Camp notes, 8/2: A recap of how WRs and DBs fared in one-on-ones


ASHBURN — Two essential training camp ingredients were added to the pot here on Tuesday: pads and one-on-one receiver-corner battles.

Thanks to the added gear, Ron Rivera's squad upped the physicality, which was necessary to ensure the action didn't get too stale in early August.

For a summary of how the pass Commanders catchers and defensive backs fared against each other, meanwhile, come right this way...

  • Dyami Brown, who's fought a case of the drops at times, showed up well in man-on-man work. He beat William Jackson III early on an instant slant and then maintained possession as Jackson III did his best to jar it loose. A few minutes later, Brown then ran right by Christian Holmes down the sideline and snared a Carson Wentz pass over his shoulder for six points. More of that, and less of the unforced errors, would serve Brown and this team well.
  • Benjamin St-Juste got a little too grabby when he was isolated. Versus Jahan Dotson, St-Juste put his hands inside of the rookie's shoulder, which caused position coach Chris Harris to remind him that'll be flagged mercilessly in the season. To St-Juste's credit, he erased Dax Milne soon after that, displaying much better discipline. For the majority of the summer, St-Juste has excelled.
  • The top matchup pitted Terry McLaurin against Kendall Fuller, a showdown that Fuller won. McLaurin attempted to convince Fuller that he was running a go before slamming on the brakes on a comeback, yet Fuller didn't budge, leaving the quarterback nowhere to throw it. Fuller is absolutely locked in right now.  
  • Lastly, little-known corner Josh Drayden is doing what he can to remove the "little" from that label. The Cal product is popping more than Danny Johnson, who's been with Washington since 2018. A year ago, Torry McTyer emerged in the secondary to sneak onto the roster. Perhaps Drayden will follow on a similar path. 
  • Elsewhere, the wideouts added a new drill to their position-specific warmups meant to dial in their concentration. Two guys would go at a time, with one running in front of four tall tackle dummies and the other running in back of them. The former's job was basically to distract the latter, while the latter was tasked with hauling in multiple passes while not losing focus. Here's Dotson making it look routine:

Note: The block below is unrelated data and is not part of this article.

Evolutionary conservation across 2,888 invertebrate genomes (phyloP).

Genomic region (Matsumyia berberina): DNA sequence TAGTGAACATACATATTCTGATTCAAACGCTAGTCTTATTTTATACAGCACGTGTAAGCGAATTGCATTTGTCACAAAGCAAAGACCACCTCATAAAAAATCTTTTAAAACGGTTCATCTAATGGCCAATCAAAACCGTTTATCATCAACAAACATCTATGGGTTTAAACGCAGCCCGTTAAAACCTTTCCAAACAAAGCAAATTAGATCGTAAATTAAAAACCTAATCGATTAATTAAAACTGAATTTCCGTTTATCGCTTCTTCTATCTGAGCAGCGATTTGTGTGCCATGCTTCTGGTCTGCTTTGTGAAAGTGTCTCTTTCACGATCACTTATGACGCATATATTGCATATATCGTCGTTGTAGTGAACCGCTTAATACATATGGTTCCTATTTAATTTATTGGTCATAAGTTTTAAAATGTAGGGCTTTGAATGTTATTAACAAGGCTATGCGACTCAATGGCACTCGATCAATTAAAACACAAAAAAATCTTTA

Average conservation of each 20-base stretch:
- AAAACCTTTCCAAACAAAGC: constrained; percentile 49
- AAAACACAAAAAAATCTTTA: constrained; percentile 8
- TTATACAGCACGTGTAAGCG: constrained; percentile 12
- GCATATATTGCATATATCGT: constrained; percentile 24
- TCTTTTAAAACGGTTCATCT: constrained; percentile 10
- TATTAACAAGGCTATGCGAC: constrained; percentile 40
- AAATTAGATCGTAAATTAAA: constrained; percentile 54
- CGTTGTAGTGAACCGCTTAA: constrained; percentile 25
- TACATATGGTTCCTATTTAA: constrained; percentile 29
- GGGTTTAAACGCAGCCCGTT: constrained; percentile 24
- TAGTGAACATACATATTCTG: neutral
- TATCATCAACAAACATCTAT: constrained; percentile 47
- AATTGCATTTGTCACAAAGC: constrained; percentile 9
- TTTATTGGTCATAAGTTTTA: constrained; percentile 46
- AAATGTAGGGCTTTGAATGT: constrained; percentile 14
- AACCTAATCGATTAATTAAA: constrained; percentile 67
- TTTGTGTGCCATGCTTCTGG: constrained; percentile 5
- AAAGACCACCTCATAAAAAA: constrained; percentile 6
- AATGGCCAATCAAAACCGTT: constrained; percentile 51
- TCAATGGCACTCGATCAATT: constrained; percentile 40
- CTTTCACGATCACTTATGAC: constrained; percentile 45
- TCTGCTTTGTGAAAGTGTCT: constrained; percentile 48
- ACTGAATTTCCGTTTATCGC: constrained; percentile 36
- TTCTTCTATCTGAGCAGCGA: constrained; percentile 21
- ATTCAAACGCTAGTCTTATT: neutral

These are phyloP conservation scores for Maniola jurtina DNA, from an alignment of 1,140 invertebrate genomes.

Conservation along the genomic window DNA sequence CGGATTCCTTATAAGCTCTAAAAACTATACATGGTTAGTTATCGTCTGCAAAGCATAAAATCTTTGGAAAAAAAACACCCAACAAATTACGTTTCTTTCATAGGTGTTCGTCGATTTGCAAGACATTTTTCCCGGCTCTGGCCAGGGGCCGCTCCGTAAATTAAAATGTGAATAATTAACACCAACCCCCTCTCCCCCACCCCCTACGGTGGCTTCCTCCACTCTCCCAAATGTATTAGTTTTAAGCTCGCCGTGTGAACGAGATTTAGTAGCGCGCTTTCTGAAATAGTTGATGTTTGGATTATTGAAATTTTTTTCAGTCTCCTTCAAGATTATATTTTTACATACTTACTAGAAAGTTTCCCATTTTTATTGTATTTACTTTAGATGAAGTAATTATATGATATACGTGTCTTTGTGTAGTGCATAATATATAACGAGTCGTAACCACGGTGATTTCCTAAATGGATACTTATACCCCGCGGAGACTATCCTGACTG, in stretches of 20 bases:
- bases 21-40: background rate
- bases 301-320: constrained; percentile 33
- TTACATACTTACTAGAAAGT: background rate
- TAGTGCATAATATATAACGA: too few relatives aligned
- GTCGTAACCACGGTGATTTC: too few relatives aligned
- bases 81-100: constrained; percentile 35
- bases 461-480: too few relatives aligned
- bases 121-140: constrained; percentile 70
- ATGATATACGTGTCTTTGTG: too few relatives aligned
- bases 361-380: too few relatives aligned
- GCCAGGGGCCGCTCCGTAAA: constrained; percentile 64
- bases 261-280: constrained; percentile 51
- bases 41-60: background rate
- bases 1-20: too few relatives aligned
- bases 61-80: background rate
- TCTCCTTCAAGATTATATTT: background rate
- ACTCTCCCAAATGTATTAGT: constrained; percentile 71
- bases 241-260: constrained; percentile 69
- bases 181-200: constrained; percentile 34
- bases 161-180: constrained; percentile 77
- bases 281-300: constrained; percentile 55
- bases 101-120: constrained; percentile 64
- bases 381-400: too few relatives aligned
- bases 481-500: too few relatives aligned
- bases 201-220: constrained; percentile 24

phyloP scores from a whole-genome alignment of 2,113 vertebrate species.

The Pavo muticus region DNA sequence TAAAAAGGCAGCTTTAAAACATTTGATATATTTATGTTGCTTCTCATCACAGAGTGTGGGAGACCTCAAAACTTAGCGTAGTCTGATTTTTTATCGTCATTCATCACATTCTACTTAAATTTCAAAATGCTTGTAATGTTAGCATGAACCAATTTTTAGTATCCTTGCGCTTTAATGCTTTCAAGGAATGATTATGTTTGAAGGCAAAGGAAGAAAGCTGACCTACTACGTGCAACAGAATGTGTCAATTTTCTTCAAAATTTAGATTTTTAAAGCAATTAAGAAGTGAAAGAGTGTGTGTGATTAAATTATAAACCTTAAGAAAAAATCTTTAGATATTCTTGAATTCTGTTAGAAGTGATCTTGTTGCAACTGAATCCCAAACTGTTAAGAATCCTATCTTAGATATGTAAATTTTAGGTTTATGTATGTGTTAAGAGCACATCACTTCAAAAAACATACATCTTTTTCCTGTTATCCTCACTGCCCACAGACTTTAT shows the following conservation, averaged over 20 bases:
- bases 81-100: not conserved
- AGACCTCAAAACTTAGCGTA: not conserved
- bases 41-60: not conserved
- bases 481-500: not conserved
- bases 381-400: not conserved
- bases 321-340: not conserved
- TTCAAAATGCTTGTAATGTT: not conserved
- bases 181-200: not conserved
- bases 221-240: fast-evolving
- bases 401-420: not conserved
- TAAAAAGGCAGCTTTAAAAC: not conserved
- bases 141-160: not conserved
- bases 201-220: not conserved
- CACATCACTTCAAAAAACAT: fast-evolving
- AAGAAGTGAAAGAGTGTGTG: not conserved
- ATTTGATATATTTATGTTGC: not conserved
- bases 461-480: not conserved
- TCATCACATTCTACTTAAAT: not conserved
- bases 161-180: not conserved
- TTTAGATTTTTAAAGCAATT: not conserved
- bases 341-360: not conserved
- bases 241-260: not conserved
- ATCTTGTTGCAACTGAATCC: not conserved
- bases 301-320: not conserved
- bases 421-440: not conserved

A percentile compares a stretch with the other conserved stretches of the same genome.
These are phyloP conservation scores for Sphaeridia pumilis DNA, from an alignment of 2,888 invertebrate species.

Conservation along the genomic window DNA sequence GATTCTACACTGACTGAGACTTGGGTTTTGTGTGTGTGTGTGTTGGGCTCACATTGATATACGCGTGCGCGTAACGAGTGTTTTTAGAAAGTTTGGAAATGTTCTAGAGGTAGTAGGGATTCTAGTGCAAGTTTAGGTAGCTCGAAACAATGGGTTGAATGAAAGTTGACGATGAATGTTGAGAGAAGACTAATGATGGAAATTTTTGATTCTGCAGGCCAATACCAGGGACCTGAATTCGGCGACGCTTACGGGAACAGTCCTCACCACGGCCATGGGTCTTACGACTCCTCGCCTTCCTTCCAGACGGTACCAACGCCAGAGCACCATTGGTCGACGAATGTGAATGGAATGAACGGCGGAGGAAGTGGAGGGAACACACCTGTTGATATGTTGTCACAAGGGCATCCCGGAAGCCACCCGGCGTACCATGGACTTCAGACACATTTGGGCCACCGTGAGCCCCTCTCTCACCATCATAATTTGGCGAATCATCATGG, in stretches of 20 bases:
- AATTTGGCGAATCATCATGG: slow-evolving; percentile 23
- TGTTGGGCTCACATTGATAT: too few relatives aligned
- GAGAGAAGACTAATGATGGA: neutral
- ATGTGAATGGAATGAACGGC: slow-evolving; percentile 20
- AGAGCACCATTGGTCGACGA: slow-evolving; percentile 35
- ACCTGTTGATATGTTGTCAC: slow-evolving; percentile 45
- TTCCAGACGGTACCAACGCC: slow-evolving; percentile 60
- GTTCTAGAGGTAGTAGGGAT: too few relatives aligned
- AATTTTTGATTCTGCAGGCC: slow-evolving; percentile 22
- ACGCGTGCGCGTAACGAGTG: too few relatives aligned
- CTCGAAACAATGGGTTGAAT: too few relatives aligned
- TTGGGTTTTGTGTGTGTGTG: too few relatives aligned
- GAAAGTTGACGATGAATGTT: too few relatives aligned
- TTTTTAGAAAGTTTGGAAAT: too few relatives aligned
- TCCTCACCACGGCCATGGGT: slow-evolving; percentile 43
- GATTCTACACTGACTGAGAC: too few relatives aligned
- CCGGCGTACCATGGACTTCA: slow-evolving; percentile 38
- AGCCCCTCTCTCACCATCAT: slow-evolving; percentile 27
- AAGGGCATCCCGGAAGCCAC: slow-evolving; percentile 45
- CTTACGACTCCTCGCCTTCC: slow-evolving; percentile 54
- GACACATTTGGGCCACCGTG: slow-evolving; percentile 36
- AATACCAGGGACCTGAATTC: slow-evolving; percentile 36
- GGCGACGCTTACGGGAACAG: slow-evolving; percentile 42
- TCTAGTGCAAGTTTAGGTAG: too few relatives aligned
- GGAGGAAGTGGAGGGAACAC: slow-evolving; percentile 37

• The Curtis Samuel Practice Tracker remains at zero. While he was present and wearing his jersey, Samuel wasn't involved at all. Unfortunately, The Curtis Samuel Missed Practice Tracker has now climbed to two. 
  • Wentz was better than the poor effort he authored on Monday. He reconnected with Dotson, whom he seriously clicked with at OTAs and minicamp, and also found McLaurin on a couple of occasions that required sharp timing and ball placement. However, he tailed off in the last 11-on-11 phase, lobbing two deep shots well out of bounds. He also almost committed an egregious turnover when he was rolling left and tried to flip the ball away before getting sacked; the problem was that he didn't get it high enough, giving St-Juste an opportunity to snag it. Fortunately, it fell incomplete.
  • As Tuesday was winding down, McLaurin took a reverse and followed a nicely-blocked path for a first down and likely much more. On his way back to the offense, he made sure to give intense high-fives to Wes Schweitzer and others who cleared out his alley. 
  • John Bates, Trai Turner and Troy Apke joined Samuel as non-participants. Those three Commanders have all been absent for a string of practices. With no Bates at tight end (and still no Logan Thomas)Curtis Hodges and Armani Rogers have been filling in capably, with Rogers earning snaps with the starters on Tuesday.
  • Lastly, it's time to plug a different post. Instead of clicking away from this to watch chipping tutorials on TikTok or to mindlessly scroll through Instagram stories that you've already scrolled through today, read this feature on how Washington's players make use of the JUGS machine — and how Tress Way keeps a suspicious eye on it.